Table of Contents

Studies in Applied Geography and Spatial Analysis

Studies in Applied Geography and Spatial Analysis

Addressing Real World Issues

Edited by Robert Stimson and Kingsley E. Haynes

This timely and fascinating book illustrates how applied geography can contribute in a multitude of ways to assist policy processes, evaluate public programs, enhance business decisions, and contribute to formulating solutions for community-level problems.

Chapter 16: Helping community groups to address urban planning issues in a deprived gipsy neighbourhood: geographical experiences from Perpignan in a post-riot context

David Giband

Subjects: economics and finance, regional economics, urban economics, environment, environmental geography, geography, environmental geography, human geography, urban and regional studies, regional economics, urban economics, urban studies

Extract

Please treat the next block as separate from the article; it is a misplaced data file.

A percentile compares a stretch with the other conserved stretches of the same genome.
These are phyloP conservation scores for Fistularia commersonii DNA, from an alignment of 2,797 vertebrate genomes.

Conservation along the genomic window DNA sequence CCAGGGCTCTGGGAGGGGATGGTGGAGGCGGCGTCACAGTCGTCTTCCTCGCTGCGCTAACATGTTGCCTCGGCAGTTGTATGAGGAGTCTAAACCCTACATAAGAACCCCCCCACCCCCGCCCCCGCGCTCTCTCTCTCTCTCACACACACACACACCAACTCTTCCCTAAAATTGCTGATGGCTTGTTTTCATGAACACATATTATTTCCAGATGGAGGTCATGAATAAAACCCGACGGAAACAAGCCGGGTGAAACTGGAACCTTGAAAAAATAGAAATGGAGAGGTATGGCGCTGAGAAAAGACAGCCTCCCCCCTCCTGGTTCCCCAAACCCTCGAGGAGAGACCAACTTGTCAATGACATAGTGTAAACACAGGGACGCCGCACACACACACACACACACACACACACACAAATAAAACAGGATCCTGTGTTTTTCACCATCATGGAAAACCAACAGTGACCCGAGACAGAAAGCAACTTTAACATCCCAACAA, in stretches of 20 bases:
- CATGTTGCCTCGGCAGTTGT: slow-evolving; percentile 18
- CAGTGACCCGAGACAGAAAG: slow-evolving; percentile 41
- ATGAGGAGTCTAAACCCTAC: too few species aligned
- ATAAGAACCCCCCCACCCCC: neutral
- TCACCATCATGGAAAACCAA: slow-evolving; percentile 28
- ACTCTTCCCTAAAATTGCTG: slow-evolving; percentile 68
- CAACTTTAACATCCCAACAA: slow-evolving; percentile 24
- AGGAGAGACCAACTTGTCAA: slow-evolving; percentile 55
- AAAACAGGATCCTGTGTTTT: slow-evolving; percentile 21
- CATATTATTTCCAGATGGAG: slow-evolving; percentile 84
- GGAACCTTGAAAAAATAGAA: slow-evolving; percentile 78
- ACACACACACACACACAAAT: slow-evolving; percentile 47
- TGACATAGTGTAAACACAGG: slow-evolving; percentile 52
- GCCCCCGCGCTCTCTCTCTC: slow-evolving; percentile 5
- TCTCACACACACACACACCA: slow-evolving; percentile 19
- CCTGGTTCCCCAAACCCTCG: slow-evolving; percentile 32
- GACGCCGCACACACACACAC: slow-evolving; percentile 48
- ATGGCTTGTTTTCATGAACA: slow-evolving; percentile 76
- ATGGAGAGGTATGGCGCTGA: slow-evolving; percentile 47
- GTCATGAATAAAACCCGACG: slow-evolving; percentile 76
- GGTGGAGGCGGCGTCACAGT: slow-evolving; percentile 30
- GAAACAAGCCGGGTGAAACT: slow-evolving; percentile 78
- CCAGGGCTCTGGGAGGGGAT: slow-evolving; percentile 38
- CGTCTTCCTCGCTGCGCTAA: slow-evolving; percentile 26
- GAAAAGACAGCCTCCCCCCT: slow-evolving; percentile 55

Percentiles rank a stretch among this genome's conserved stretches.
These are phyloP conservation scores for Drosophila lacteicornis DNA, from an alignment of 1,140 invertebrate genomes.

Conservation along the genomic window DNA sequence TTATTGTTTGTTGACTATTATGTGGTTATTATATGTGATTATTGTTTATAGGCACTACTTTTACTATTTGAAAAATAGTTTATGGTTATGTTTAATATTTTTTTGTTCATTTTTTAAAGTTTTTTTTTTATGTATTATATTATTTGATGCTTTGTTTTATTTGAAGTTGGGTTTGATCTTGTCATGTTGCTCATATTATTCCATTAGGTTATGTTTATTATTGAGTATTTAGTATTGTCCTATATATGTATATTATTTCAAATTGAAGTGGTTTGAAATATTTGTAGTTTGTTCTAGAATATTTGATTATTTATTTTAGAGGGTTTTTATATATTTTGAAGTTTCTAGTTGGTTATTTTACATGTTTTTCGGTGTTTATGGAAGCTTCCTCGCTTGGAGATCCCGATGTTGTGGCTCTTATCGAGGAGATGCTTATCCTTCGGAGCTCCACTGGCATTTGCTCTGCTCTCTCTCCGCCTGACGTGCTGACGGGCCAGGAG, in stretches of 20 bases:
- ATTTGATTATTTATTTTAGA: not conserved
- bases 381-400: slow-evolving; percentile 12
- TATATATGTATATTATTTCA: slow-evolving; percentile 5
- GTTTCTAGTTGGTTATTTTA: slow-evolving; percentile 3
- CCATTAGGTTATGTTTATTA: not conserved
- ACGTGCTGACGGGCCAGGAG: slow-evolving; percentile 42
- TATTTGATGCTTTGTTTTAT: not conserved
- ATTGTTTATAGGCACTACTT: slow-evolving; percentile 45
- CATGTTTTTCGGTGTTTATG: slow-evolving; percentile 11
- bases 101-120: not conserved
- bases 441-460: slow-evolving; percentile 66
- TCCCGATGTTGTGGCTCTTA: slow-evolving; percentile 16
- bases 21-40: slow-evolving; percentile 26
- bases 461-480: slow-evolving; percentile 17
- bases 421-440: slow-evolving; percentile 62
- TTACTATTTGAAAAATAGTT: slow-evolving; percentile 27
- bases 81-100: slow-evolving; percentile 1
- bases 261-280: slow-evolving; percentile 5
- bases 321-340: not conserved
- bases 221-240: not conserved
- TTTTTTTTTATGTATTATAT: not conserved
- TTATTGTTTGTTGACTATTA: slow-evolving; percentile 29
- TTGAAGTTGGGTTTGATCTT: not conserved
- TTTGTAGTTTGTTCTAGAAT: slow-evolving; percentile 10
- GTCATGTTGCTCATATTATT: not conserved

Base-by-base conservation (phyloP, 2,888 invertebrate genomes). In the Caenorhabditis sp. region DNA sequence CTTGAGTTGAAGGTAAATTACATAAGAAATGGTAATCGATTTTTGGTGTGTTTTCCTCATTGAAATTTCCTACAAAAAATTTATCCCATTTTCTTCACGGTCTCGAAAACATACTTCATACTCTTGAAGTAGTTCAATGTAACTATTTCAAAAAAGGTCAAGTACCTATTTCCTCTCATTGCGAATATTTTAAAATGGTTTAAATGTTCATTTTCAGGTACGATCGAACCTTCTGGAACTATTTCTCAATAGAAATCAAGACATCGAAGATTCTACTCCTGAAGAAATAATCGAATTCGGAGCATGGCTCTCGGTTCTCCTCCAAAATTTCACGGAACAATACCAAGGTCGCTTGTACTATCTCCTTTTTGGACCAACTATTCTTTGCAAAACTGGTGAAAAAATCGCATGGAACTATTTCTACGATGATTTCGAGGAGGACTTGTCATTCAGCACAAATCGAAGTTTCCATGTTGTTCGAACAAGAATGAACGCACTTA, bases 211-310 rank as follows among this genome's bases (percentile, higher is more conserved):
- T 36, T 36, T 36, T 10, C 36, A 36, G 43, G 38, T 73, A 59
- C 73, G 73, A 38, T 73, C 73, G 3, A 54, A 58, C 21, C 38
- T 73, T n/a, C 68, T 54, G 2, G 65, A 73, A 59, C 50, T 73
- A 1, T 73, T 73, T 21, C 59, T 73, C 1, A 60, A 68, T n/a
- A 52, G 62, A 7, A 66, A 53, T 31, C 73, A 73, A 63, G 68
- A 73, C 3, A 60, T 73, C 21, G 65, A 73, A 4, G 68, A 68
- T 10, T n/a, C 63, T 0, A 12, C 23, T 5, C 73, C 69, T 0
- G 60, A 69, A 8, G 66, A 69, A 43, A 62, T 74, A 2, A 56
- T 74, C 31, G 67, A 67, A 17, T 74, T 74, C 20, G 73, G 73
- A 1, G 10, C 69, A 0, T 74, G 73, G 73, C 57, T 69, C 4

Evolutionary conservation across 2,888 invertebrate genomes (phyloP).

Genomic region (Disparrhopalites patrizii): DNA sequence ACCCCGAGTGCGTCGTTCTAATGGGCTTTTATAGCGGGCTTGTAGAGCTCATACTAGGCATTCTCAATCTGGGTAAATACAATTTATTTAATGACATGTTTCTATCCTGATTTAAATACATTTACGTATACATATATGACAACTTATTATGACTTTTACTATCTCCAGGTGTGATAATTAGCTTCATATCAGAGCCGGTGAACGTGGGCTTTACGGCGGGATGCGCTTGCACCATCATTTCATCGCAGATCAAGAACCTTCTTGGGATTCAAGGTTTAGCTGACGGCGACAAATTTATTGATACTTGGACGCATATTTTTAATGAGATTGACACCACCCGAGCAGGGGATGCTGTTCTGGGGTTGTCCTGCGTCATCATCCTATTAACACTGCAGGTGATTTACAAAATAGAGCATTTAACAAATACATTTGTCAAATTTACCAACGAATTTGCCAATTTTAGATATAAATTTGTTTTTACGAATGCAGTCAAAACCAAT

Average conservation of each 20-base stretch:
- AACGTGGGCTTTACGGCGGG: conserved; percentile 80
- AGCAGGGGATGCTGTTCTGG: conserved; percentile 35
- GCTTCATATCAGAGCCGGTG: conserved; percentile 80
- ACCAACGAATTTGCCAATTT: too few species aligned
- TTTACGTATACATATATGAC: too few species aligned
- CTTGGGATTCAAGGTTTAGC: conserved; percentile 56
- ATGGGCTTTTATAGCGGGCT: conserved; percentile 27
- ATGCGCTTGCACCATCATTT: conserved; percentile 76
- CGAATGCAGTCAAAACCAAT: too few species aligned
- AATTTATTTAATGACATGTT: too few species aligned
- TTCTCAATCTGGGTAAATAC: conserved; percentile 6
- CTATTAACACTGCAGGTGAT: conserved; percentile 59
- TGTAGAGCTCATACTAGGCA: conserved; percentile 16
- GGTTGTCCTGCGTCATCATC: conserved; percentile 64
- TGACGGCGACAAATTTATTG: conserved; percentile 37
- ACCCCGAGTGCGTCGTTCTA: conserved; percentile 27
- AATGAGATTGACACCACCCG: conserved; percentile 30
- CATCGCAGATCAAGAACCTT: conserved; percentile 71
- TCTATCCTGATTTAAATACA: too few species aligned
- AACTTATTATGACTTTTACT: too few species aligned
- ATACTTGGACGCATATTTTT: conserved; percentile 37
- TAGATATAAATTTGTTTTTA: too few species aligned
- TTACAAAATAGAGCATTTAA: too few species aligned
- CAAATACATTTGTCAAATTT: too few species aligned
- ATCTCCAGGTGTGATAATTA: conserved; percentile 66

A body of research has emerged regarding action-oriented geographies within social geography (Pain, 2003). Since Kitchin and Hubbard’s editorial in Area (1999), many examples of action-oriented social geographies have been aired. Most occur in the field of neighbourhood planning, helping local communities to address social, urban, economic or even sometimes political issues. If the place of action-oriented English and North American social geographies seems to be of some importance regarding ethic, methodological and theorical debate, this question is also deeply rooted in the French social geography (Baudelle, 2006) which historically has been built in action, and still claims a strong linkage between theory, fieldworks and participatory researches (Vieillard-Baron, 2005). However, there is a lack of consideration for applied geography in the French academic geographies which focus much more on theory debates, giving little attention to applied research (Bailly, 1998). A few French social geographers have conducted research explicitly concerning engagement with individuals, groups or community (Séchet and Veschambre, 2006). One explanation may be found in the more general habit of French geographers since the 1970s to consider applied geography exclusively in an institutional perspective (Bailly, 1998). A long tradition of actionoriented geographies has continued since that time with collaboration with national and local authorities in many fields: planning, Geographic Information Systems (GIS), economic and territorial forecasts, and so on. This established tradition tends to associate applied geography and institutional cooperation in an exclusive way. A second explanation may be traced in French geographers’ reluctance to address community issues.

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